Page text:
No real spoilers unless you want to stay in the dark about settlement management
Fallout: I’m a little annoyed at it. It keeps giving me settlements to find/save/discover, and yet it doesn’t give me enough stuff to do meaningful things with them once I’ve settled them. I keep getting torn between scavenging/bartering for junk, and actually exploring for fun and profit along with the side quests. I like the idea; I’m not enjoying the implementation so much.
Yeah, I don’t really get the settlements. Granted, I’m early (Still haven’t made it to Diamond City), but I’m only really doing enough to a) get XP (they can be a bonanza) and b) protect my armor. I’m unclear what purpose they serve, save to give people minecraft moments.
What I will say is that not fast traveling is the WAY. One reason that I’m not at DC yet is that I’ve, at Kotaku’s advice, given up fast travel (unless I”m screwed) and I’ve had about three really wonderful moments/experiences/mini quests at places that aren’t even on the map as discoverable (one last night. Cool.) THAT’S where those wonderful FO themey moments seem to live. For now. Not at DC yet.
I agree that settlements are so far not totally holding my attention, but Mr. O’ LOVES them, so maybe it’s just a playing style thing. He’s always tinkering with them, trading resources, improving their defenses, etc. He was so excited to get the perk that lets you share resources between settlements. Whereas I AM frequently doing those sorts of things, when I get an alarm notice that one of them is low on food or defense or whatever, but I can feel it turning into something that’s as much a chore as it is a source of delight. And it’s true that (so far in my experience) you don’t really get any return on them in terms of interesting quests or relationships arising from them…they seem to be pretty much just a resource management game, and a way to make scavenging junk in the wider world more relevant (oh, hey, desk fans! I actually care about those because of the springs and gears and whatever!).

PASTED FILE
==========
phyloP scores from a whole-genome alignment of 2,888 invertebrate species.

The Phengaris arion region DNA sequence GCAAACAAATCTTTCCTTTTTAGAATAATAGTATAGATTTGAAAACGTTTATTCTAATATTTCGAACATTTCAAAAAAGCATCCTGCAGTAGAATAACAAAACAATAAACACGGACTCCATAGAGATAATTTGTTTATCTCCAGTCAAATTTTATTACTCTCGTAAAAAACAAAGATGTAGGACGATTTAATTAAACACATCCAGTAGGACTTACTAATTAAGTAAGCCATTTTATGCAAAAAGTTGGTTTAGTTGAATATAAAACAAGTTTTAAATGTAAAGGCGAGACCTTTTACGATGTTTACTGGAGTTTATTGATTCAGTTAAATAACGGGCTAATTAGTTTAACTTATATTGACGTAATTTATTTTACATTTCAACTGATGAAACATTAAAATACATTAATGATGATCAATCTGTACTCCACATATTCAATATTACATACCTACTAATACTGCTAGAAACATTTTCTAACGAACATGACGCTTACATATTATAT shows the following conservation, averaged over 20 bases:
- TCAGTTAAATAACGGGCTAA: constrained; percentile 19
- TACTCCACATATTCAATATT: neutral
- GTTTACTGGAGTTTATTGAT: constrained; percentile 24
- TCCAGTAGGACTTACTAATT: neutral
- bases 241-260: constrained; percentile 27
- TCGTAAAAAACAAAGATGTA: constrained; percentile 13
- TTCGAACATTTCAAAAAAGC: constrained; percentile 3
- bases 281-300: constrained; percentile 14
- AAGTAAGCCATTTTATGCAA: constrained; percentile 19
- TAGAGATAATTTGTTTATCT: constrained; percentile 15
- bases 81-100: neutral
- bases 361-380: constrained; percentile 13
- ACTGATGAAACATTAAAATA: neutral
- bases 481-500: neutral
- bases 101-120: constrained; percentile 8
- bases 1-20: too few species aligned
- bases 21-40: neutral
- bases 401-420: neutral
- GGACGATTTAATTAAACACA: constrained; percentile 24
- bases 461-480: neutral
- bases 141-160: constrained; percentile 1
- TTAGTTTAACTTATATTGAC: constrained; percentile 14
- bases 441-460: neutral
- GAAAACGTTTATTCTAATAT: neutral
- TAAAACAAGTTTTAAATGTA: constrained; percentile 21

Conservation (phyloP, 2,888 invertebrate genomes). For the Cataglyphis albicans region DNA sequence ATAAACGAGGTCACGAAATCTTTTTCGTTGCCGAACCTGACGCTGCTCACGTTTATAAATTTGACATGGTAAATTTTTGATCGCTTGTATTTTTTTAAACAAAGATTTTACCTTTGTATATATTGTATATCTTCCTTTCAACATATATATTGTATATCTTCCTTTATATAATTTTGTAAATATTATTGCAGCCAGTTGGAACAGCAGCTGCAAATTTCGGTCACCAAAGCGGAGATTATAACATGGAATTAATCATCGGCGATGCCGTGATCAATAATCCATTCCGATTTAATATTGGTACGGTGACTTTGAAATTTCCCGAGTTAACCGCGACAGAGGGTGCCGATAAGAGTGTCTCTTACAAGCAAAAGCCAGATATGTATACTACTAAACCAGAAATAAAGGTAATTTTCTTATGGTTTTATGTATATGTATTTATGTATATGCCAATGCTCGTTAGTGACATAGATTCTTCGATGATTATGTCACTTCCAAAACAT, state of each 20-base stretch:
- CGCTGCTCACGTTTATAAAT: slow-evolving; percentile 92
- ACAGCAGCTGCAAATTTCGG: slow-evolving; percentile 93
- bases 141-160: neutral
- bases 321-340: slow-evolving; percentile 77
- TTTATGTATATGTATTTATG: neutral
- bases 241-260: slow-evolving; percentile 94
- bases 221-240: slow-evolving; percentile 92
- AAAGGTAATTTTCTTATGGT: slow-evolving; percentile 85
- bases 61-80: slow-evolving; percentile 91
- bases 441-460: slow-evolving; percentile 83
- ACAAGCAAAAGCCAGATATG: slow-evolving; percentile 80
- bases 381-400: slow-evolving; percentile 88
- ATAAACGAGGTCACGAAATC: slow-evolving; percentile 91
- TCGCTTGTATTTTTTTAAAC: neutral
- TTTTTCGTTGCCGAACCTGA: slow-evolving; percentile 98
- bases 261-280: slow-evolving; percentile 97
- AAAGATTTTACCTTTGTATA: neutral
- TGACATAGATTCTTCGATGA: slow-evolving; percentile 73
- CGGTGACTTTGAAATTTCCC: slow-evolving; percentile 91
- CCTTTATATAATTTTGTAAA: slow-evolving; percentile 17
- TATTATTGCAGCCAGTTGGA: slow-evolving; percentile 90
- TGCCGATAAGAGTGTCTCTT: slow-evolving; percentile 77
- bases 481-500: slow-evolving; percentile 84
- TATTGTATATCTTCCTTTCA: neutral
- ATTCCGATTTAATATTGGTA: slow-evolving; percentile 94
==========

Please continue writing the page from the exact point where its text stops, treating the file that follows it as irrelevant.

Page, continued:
Which is really kind of a mixed blessing: I have a hard enough time keeping my encumbrance down when I’m only interested in things I can use or sell, without also constantly picking up useful things I can scrap for my settlements–on the other hand, it is kind of nice to have all those bits of junk that you could always pick up, actually be WORTH picking up.
And from a role playing standpoint, I do appreciate the chance to feel that my character is actually doing something good in the world. I’m helping people settle in peaceful communities and make a living–that’s worth doing!
But yeah, in execution, I’m lukewarm on them so far. We’ll see if they grow on me.
I think it probably is important to try to keep a balance between the aimless wandering, the quests, and the settlement work. It’s easy to just get pulled into one or another aspect for multiple game sessions at a time.
Desk fans have become the bane of my existence. They lead to machine gun turrets, but they are SO heavy! Filling up the inventory with friggin’ fans.
Weight aside, it’s time consuming to look in every damn nook and cranny for stuff. How many minutes do we spend looking and going “Hairbrush? Nope. Can? Nope. Plastic spoon? Nope.” I mean… you have to check EVERY piece of everything. Blarg.
As I have not yet gotten to the point where themes reveal themselves, I also think it MAY (repeat, may) play into some theme of parentalness. We’re searching for our kid, yes? And when I set up that first beacon, the transmission gave me that sense of hope/fear of being the one to take care of someone else that we all feel being parents. Or maybe I’ve been playing Witcher 3 too long. We shall see.
Balance is key. And SO hard in this game!
It’s true, you do feel a bit parentally responsible for the settlements. “I told people to come here, now I HAVE to make sure it’s safe and there’s enough food and beds, or it’ll be my fault if they all die.”
One could definitely argue that the character is displacing some of the parental feelings they can’t direct toward Shaun, onto the settlers. “I can’t do it for my own baby, but at least I can keep these other people safe and fed.”